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Mushkin Reactor 512GB SSD Review

Mushkin's 1TB Reactor is among our Best Picks in SSDs. Today we look at the low-cost 512GB drive powered by Silicon Motion's four-channel SM2246EN.

Conclusion

In a perfect world, everyone would have the highest-performing SSD available to drop into their notebook and enthusiast-class desktop. Sadly, most of us are on more limited budgets. SSDs remain premium performance components. Even though price per gigabyte is way down compared to a few years ago, cost still isn't comparable to mechanical storage. Entry-level SSDs like Mushkin's 512GB Reactor deliver around 10 times the performance of a hard drive. But sometimes the extra expense just isn't in the cards.

Mushkin's Reactor really does a good job of pushing solid-state storage down to more affordable price points. Given modest performance and low cost, this drive is one of the best values we've seen. Just remember that it's not going to be as fast as some of the more enthusiast-oriented SSDs we review.

SSDs are also more reliable than disk drives. This is a selling point that resonates with many users. The reliability increase more than doubles in a notebook environment. Desktop users still benefit from lower latency and higher throughput. The Reactor doesn't ship with a desktop adapter bracket, so owners of older PCs need to consider mounting options. Some low-cost SSDs priced just above the Reactor do come bundled with adapters. Those products usually employ older controller technology that doesn't deliver the same random and incompressible speed, though.

Mushkin's Reactor sits right on top of the happy median line. Anything that costs less at this capacity point is going to be a mechanical hard drive, and everything above forces you to spend more without a corresponding increase in space.


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Chris Ramseyer is a Contributing Editor for Tom's Hardware, covering Storage. Follow him on Twitter and on Facebook.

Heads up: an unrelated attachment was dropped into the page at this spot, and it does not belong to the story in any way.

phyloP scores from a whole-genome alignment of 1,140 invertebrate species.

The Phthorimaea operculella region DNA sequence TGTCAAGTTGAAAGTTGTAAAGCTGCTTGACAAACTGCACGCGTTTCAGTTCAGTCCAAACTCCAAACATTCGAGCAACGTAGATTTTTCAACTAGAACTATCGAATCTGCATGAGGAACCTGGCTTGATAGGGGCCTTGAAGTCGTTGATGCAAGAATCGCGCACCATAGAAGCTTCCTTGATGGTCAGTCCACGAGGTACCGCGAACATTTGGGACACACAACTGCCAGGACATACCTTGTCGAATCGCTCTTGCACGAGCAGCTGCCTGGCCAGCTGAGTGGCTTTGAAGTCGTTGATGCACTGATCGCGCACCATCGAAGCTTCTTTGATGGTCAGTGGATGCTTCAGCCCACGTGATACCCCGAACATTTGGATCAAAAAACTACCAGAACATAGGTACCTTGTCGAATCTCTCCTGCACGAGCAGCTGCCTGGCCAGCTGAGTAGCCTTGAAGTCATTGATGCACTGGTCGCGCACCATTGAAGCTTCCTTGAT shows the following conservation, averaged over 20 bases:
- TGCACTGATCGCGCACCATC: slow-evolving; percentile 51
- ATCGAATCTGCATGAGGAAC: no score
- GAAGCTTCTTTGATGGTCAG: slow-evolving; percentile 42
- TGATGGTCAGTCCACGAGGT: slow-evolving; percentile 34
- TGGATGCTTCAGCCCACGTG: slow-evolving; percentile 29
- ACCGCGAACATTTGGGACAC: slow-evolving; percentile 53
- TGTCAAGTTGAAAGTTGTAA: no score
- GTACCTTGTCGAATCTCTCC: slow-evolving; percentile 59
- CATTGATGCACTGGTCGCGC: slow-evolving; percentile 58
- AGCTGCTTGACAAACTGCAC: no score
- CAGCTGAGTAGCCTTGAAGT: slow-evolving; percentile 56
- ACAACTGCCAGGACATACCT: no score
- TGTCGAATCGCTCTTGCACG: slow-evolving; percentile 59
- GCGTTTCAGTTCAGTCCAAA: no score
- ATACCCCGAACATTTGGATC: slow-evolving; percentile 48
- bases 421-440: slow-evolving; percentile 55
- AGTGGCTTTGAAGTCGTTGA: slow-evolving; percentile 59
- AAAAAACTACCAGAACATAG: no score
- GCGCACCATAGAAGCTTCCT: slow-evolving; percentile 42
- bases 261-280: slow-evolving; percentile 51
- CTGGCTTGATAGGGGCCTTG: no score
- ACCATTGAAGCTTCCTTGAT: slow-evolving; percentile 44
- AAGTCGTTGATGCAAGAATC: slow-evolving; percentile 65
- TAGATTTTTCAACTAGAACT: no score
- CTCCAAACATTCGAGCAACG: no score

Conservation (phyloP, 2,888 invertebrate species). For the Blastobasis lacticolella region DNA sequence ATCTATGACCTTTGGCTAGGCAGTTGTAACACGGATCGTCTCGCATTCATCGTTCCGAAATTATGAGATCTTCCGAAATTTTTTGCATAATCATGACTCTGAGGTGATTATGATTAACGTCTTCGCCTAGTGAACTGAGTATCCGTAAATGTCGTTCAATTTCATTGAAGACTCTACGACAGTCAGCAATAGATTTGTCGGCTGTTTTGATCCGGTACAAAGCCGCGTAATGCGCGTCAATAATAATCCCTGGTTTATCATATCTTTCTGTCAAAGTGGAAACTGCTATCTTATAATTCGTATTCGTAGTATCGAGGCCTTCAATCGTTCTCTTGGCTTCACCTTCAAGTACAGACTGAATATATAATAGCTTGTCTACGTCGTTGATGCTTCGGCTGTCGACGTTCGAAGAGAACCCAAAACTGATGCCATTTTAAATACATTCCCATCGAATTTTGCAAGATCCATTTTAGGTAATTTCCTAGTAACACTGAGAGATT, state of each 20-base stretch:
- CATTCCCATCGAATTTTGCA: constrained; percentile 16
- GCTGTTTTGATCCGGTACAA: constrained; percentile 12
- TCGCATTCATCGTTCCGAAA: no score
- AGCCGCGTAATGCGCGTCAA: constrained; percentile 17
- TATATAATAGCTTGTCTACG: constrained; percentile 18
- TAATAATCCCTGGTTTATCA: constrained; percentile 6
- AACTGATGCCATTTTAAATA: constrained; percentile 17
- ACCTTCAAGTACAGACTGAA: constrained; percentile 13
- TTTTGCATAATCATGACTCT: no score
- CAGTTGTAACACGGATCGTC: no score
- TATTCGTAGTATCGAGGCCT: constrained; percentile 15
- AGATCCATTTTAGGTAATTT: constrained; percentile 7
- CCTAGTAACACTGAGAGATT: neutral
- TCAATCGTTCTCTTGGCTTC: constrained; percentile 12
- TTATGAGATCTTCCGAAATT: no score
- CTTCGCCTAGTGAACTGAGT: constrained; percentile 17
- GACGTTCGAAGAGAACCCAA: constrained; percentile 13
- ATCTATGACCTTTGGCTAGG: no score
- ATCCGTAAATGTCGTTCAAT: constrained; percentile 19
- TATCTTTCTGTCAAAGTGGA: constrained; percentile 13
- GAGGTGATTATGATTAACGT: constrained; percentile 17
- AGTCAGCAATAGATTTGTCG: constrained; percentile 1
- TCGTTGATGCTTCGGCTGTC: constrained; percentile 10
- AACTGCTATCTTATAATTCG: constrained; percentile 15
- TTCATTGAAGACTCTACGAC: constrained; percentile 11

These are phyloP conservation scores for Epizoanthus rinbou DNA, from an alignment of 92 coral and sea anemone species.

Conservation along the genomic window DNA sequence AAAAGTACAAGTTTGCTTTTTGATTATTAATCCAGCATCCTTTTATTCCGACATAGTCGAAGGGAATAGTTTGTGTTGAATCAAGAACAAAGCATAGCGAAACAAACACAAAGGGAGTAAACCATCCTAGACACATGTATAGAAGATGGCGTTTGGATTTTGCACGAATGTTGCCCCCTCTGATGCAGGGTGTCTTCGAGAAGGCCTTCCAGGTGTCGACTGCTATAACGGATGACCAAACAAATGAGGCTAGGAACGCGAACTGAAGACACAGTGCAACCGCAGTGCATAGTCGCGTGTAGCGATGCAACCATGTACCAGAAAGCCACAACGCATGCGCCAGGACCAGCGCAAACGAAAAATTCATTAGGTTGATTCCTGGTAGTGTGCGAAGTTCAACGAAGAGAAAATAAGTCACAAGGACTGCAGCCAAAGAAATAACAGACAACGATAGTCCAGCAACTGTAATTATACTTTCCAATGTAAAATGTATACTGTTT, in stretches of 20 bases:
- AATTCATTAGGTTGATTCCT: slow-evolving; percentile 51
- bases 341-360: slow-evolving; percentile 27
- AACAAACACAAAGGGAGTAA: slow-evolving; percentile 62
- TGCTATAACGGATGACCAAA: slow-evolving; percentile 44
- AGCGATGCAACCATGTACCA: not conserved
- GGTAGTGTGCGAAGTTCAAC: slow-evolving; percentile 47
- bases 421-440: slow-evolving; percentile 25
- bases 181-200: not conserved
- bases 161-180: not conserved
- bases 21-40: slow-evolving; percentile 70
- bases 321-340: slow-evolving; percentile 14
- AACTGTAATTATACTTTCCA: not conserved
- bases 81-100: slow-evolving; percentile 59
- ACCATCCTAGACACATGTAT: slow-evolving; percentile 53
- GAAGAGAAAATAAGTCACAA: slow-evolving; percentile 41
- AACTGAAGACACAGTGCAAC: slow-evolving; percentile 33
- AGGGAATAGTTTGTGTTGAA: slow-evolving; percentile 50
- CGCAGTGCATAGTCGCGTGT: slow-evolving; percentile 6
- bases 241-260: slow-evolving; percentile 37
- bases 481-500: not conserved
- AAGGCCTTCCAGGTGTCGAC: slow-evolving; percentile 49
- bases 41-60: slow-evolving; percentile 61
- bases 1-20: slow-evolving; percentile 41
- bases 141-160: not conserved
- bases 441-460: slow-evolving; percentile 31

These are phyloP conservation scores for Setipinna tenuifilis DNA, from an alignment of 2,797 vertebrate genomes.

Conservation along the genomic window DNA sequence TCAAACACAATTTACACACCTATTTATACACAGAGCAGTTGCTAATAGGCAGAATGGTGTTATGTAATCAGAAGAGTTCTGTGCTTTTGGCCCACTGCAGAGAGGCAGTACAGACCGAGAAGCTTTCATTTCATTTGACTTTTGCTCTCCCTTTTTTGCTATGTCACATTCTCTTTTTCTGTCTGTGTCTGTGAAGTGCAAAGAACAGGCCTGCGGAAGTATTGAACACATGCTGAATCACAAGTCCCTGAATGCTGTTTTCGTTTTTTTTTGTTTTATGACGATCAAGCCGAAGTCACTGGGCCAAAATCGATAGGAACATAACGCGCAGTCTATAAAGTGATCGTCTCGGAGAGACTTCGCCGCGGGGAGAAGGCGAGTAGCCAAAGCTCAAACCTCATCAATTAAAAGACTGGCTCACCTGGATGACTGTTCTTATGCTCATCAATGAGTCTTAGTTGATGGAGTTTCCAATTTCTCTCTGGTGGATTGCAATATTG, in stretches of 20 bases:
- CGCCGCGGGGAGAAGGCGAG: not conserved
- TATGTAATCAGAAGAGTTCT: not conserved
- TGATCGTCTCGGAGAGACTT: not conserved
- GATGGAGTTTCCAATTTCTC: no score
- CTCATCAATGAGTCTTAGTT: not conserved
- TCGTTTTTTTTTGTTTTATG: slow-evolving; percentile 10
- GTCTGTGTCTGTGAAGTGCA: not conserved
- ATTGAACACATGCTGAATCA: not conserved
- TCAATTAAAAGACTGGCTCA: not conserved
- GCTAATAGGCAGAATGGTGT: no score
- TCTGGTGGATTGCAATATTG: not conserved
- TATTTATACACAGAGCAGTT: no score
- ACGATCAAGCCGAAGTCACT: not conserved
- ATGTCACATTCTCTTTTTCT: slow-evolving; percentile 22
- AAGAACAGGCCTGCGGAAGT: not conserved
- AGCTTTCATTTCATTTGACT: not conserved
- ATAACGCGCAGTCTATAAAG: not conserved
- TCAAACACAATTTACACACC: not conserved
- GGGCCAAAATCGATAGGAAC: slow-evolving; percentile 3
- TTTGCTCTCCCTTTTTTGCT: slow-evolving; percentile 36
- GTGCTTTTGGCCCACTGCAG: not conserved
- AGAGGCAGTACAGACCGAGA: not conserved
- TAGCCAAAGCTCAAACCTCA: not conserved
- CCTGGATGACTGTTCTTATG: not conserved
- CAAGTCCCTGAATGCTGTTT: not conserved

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  • SuperVeloce
    Those 512 and 1TB are made perfectly for my steam folder, cheap and large. Now we need to wait for someone to launch it to EU market
    Reply
  • jessterman21
    Been eying this drive and the BX100 500GB for a few months now - waiting to pull the trigger on whichever's cheaper. The extra latency worries me, but in a gaming/media rig should it really matter? Those two drives are literally the same in all other tests.
    Reply
  • Eggz
    Cool. This seems like a pretty good option for a gaming computer. I wouldn't use it for a photo editing rig, or any other media-based computer (especially not database oriental computing), but games are pretty easy on drives, and these come in at a decent price while offering plenty of storage space.
    Reply
  • agentbb007
    Tough sell considering the 500GB Samsung 850 Evo is $178 on Amazon with free prime shipping and seems to give better performance, unless I'm missing something?
    Reply
  • Saberus
    Granted it's not the absolute best, but it's not bad, especially at the price. I think the edge connector is a brilliant idea, and wonder why there aren't more companies using it, it eliminates a point of failure where the solder joints were.
    Reply
  • geopirate
    agentbb007 this drive is $88 for 500gb vs your $178 (less than half the cost) that won't be noticeably slower in a typical usage environment. Is that what you're missing?
    Reply
  • geopirate
    agentbb007 this drive is $88 for 500gb vs your $178 (less than half the cost) that won't be noticeably slower in a typical usage environment. Is that what you're missing?
    Reply
  • SuperVeloce
    nope, $88 is for 256gb
    Reply
  • zodiacfml
    I checked, the 850 EVO is cheaper.
    Reply
  • shrapnel_indie
    16122495 said:
    I think the edge connector is a brilliant idea, and wonder why there aren't more companies using it, it eliminates a point of failure where the solder joints were.

    I guess because in some ways its so old school. (It saved money back then too.) Back in the "Home Computer" days card-edge connectors were used for expansion connections (on one side of the connection.) Retro consoles used it too with game carts. The PC used it then, and even still today, for expansion AND adding graphics. Back in the day Floppy drives, primarily 5.25" and larger used such a connection for data (and a molex for power.)

    If that patent ever gets challenged, I dunno if it will hold-up because of all of that. In Modern storage though, the connector is, currently, unique though.
    Reply